Val day was great but the usual mishaps occurred.
I was on schedule, despite my van breaking down last week and having to shop online. My teen wanted to go to a party on Friday night. I drove her over there.
On entering the house, chaos, around a dozen teenagers running around hysterically and one clutching his head. He was drunk and had fallen over, hitting his head on a rock. I took a look and you could see his skull through the cut.
The mum of the house, one of those liberal ones, pleaded with me to stay with the other teenagers while she took the boy to the hospital.
Her son was freaking out "Will we get done for this? He's been drinking."
I googled it and drinking at home is legal for kids over five years old in the UK.
I do give my teen a little wine with her meals, or maybe a small glass of champagne. But these kids were glugging back whole bottles of vodka and gin.
My teen returned from her French school trip a week ago sneering at another child who blacked out after drinking about 6 inches of vodka.
"Huh, what a light weight!"
"I'd collapse if I drunk that much vodka" I told her.
Cue more sneering.
"Really, it can kill you."
I ended up babysitting in this house until almost 1 pm. A waste of an evening.
Luckily a young trainee chef, Charlie, came to help me on Saturday. He beautifully blanched the asparagus spears, dipped the cherries in chocolate and, being the son of a furniture remover, knew exactly whether an additional table would fit through the door.
This time the Daily Mail photographer came to cover the evening. He was quite useful. He opened the door for guests.
My sister and I kept getting the giggles as we were ladling out the soup.
"Is this the maddest thing we have ever done?" I ask her.
"Well there was the time that we were both vicars at Glastonbury and married people." she said.
"And the time when we did a stand up routine on food and astrology in a Camden town restaurant..." I added.
"But this is the maddest... yeah" she saysIn the middle of plating up the mains, a woman spilt red wine all over her white crocheted cardigan. My sister wanted to stop everything "Where's a bucket?" and help the woman.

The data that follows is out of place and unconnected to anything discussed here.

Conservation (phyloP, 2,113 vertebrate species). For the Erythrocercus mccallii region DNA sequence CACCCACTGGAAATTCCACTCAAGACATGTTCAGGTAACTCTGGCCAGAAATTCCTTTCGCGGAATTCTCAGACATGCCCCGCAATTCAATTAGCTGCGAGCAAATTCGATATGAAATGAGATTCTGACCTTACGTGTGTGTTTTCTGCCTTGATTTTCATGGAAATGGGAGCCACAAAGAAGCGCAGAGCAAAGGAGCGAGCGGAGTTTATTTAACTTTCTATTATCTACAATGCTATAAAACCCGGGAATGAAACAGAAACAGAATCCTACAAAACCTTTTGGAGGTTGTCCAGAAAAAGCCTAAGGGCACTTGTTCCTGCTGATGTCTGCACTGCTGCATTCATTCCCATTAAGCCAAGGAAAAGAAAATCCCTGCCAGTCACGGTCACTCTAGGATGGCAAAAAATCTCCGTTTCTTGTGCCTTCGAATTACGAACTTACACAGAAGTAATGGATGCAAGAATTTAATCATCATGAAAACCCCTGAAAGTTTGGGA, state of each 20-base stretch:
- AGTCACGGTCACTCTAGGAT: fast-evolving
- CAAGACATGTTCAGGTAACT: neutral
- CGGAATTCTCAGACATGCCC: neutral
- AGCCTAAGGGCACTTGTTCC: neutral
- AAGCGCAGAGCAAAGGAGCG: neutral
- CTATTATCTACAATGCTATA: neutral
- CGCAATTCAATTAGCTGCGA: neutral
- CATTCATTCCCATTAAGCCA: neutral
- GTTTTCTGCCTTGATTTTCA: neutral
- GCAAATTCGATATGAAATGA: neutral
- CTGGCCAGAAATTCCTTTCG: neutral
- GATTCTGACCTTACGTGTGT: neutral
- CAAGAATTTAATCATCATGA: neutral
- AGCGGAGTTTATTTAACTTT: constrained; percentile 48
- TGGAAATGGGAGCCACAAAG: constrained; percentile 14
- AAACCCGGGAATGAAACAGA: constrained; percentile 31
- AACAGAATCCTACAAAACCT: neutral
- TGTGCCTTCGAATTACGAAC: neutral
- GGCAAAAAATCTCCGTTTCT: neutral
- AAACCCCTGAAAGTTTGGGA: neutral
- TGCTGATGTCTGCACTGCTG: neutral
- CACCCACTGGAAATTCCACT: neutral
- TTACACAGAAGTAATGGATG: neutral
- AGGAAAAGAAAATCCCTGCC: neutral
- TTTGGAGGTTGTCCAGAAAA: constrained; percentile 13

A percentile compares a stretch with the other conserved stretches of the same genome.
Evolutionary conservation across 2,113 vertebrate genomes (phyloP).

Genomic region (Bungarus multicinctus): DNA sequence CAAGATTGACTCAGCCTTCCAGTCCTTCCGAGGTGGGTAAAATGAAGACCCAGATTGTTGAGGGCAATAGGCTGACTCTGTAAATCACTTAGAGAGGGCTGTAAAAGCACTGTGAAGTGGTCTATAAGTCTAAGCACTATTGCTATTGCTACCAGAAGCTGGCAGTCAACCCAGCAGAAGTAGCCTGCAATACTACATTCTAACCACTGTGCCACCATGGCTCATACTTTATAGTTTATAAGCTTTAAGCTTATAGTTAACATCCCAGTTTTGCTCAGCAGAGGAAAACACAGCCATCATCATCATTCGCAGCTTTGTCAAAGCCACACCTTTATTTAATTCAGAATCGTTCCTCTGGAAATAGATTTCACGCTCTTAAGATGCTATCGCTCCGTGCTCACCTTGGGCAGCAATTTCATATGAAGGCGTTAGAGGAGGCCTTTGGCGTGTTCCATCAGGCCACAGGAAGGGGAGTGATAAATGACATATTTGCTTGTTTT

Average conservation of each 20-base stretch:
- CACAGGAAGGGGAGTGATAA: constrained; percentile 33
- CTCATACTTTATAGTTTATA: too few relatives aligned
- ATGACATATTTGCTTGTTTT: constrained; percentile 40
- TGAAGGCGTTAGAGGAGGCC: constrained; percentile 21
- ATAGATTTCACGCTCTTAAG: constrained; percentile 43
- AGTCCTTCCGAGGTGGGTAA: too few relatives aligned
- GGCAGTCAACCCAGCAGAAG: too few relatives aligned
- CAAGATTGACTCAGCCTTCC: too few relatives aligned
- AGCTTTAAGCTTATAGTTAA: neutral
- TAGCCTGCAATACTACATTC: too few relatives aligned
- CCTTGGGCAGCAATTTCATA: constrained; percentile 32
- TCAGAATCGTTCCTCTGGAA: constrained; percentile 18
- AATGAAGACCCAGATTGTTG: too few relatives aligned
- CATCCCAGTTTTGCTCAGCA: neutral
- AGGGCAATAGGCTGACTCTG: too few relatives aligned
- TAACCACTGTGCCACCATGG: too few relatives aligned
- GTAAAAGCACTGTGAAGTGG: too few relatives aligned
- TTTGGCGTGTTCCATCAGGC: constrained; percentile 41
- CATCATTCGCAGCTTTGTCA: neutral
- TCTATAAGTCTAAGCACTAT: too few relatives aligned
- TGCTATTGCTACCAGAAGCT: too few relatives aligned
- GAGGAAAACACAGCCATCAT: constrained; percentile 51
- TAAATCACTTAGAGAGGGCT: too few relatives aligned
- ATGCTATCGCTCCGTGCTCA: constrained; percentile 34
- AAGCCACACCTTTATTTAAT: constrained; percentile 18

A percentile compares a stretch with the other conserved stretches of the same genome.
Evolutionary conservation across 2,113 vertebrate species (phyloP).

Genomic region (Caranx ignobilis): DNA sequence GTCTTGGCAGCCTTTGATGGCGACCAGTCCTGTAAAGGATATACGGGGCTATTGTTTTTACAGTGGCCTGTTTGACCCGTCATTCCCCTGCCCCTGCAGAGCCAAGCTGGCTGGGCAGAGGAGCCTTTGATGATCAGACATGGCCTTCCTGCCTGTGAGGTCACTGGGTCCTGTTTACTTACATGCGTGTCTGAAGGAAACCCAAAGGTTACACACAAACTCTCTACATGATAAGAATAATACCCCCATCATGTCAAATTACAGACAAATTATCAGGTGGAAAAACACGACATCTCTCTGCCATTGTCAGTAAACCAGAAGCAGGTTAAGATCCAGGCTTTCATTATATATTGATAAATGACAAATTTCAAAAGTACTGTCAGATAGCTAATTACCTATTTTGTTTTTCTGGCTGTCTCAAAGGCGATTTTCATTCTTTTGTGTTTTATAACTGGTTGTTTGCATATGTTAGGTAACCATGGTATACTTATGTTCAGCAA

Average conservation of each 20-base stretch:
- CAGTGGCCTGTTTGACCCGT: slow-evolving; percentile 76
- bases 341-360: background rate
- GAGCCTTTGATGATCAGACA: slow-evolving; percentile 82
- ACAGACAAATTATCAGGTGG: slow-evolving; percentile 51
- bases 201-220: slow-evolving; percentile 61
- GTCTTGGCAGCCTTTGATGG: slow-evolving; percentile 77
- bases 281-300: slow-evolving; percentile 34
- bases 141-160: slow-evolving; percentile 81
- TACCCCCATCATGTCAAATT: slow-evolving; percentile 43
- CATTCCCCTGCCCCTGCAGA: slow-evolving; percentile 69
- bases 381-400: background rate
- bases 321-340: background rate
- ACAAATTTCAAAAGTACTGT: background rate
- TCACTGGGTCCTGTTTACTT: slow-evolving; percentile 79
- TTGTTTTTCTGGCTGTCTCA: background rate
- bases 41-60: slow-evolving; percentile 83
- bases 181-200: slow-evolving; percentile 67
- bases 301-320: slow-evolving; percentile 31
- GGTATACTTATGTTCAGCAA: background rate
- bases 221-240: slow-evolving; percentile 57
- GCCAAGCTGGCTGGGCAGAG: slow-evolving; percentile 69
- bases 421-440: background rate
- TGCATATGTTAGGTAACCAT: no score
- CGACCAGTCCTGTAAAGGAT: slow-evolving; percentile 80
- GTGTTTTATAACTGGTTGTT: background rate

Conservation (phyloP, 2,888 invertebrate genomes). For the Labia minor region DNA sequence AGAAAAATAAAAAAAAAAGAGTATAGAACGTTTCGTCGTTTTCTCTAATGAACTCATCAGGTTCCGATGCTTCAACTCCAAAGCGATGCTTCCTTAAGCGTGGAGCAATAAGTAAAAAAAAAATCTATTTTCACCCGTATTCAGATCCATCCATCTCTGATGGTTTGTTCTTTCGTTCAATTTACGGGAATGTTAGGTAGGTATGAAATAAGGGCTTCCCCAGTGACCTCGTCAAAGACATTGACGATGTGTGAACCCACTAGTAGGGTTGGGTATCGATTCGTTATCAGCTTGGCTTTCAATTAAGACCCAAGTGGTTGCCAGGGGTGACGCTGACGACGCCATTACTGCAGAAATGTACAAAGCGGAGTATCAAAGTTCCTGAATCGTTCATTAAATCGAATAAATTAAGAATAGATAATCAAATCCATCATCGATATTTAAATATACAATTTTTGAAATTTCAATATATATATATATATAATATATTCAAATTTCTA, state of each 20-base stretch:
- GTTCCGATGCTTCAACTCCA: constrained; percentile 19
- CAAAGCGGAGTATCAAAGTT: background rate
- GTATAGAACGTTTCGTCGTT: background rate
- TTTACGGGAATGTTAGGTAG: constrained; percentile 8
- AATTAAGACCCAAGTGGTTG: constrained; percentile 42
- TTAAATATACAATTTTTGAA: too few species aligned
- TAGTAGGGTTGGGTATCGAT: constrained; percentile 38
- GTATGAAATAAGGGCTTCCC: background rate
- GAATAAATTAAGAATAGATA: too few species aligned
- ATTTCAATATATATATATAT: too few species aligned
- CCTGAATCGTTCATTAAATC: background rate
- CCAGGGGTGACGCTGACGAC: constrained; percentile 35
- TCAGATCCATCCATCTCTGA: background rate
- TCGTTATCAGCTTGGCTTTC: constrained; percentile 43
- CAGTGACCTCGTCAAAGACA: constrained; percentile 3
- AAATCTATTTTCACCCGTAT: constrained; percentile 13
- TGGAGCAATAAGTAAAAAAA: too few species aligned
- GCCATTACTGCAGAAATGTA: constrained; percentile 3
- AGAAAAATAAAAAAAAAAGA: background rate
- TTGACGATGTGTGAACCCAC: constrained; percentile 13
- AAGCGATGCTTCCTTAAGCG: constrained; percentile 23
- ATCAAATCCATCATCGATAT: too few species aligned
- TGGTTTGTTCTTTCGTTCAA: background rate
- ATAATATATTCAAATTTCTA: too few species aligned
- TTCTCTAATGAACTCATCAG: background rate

"STOP IT" I hiss "Fuck her cardigan I don't want people's food to go cold"
I looked around the corner. The cardigan was hideous anyway. I bit back the impulse to say "Chuck it, it's vile". I do realise that a proper restauranteur would not say this. Only beautifully tanned top models can get away with white crochet. It looks shite on English women.
Later we got the giggles again. I'd miscalculated the amount of chocolate mousses. I needed one more. Hush hush I sent sister-woman out to buy one from the local supermarket, get like a 'Gu' high quality choc mousse.
My sis sneaks back.
"Bad news, I could only get the Somerfield version" she says.
We look at it. It's got fake whipped cream on top. The consistency of the mousse is blancmange, sloppy and pale coloured. I doubt there is any chocolate in it at all. People are slipping past us to smoke on the balcony. We are trying to hide the packaging.
We put the Somerfield 'mousse' in a Le Creuset ramekin. Still looks awful. We try to cover it up with chocolate dipped cherries. No better.
I take a deep breath and ask two of the diners, that I actually know, if they would mind sharing one. I fess up.
The end of the evening, eyelashes and minicab cards.